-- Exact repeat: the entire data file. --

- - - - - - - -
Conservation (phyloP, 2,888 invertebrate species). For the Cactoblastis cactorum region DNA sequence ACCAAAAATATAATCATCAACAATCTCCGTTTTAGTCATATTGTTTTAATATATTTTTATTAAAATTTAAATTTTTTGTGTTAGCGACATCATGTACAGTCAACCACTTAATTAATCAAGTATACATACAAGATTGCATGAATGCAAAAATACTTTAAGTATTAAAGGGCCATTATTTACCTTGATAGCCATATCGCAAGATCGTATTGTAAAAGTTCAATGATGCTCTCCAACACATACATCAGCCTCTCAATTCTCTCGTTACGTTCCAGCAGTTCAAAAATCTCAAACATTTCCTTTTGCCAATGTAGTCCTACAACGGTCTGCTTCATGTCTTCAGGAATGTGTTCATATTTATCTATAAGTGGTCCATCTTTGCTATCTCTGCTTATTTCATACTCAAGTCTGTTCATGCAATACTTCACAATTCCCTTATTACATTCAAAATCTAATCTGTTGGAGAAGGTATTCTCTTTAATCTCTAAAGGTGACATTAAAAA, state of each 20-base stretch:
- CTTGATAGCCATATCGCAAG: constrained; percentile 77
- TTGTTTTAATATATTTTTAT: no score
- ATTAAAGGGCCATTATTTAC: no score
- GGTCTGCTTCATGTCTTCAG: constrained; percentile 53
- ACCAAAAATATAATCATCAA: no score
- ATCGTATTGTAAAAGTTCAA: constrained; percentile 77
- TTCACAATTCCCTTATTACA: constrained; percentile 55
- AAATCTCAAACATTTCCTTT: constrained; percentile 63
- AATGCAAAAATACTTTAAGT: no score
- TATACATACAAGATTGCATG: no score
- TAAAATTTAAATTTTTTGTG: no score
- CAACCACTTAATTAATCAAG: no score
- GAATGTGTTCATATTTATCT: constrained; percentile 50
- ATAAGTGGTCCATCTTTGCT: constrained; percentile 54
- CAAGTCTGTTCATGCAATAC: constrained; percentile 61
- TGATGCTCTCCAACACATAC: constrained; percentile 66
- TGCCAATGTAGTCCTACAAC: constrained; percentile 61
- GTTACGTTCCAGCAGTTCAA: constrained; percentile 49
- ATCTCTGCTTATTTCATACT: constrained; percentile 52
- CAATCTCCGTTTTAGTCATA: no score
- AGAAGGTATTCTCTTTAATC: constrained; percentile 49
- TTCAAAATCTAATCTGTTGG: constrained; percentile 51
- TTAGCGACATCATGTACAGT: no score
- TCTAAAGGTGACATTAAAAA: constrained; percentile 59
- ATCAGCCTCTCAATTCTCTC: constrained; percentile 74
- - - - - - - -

Conservation (phyloP, 2,888 invertebrate species). For the Cactoblastis cactorum region DNA sequence ACCAAAAATATAATCATCAACAATCTCCGTTTTAGTCATATTGTTTTAATATATTTTTATTAAAATTTAAATTTTTTGTGTTAGCGACATCATGTACAGTCAACCACTTAATTAATCAAGTATACATACAAGATTGCATGAATGCAAAAATACTTTAAGTATTAAAGGGCCATTATTTACCTTGATAGCCATATCGCAAGATCGTATTGTAAAAGTTCAATGATGCTCTCCAACACATACATCAGCCTCTCAATTCTCTCGTTACGTTCCAGCAGTTCAAAAATCTCAAACATTTCCTTTTGCCAATGTAGTCCTACAACGGTCTGCTTCATGTCTTCAGGAATGTGTTCATATTTATCTATAAGTGGTCCATCTTTGCTATCTCTGCTTATTTCATACTCAAGTCTGTTCATGCAATACTTCACAATTCCCTTATTACATTCAAAATCTAATCTGTTGGAGAAGGTATTCTCTTTAATCTCTAAAGGTGACATTAAAAA, state of each 20-base stretch:
- CTTGATAGCCATATCGCAAG: constrained; percentile 77
- TTGTTTTAATATATTTTTAT: no score
- ATTAAAGGGCCATTATTTAC: no score
- GGTCTGCTTCATGTCTTCAG: constrained; percentile 53
- ACCAAAAATATAATCATCAA: no score
- ATCGTATTGTAAAAGTTCAA: constrained; percentile 77
- TTCACAATTCCCTTATTACA: constrained; percentile 55
- AAATCTCAAACATTTCCTTT: constrained; percentile 63
- AATGCAAAAATACTTTAAGT: no score
- TATACATACAAGATTGCATG: no score
- TAAAATTTAAATTTTTTGTG: no score
- CAACCACTTAATTAATCAAG: no score
- GAATGTGTTCATATTTATCT: constrained; percentile 50
- ATAAGTGGTCCATCTTTGCT: constrained; percentile 54
- CAAGTCTGTTCATGCAATAC: constrained; percentile 61
- TGATGCTCTCCAACACATAC: constrained; percentile 66
- TGCCAATGTAGTCCTACAAC: constrained; percentile 61
- GTTACGTTCCAGCAGTTCAA: constrained; percentile 49
- ATCTCTGCTTATTTCATACT: constrained; percentile 52
- CAATCTCCGTTTTAGTCATA: no score
- AGAAGGTATTCTCTTTAATC: constrained; percentile 49
- TTCAAAATCTAATCTGTTGG: constrained; percentile 51
- TTAGCGACATCATGTACAGT: no score
- TCTAAAGGTGACATTAAAAA: constrained; percentile 59
- ATCAGCCTCTCAATTCTCTC: constrained; percentile 74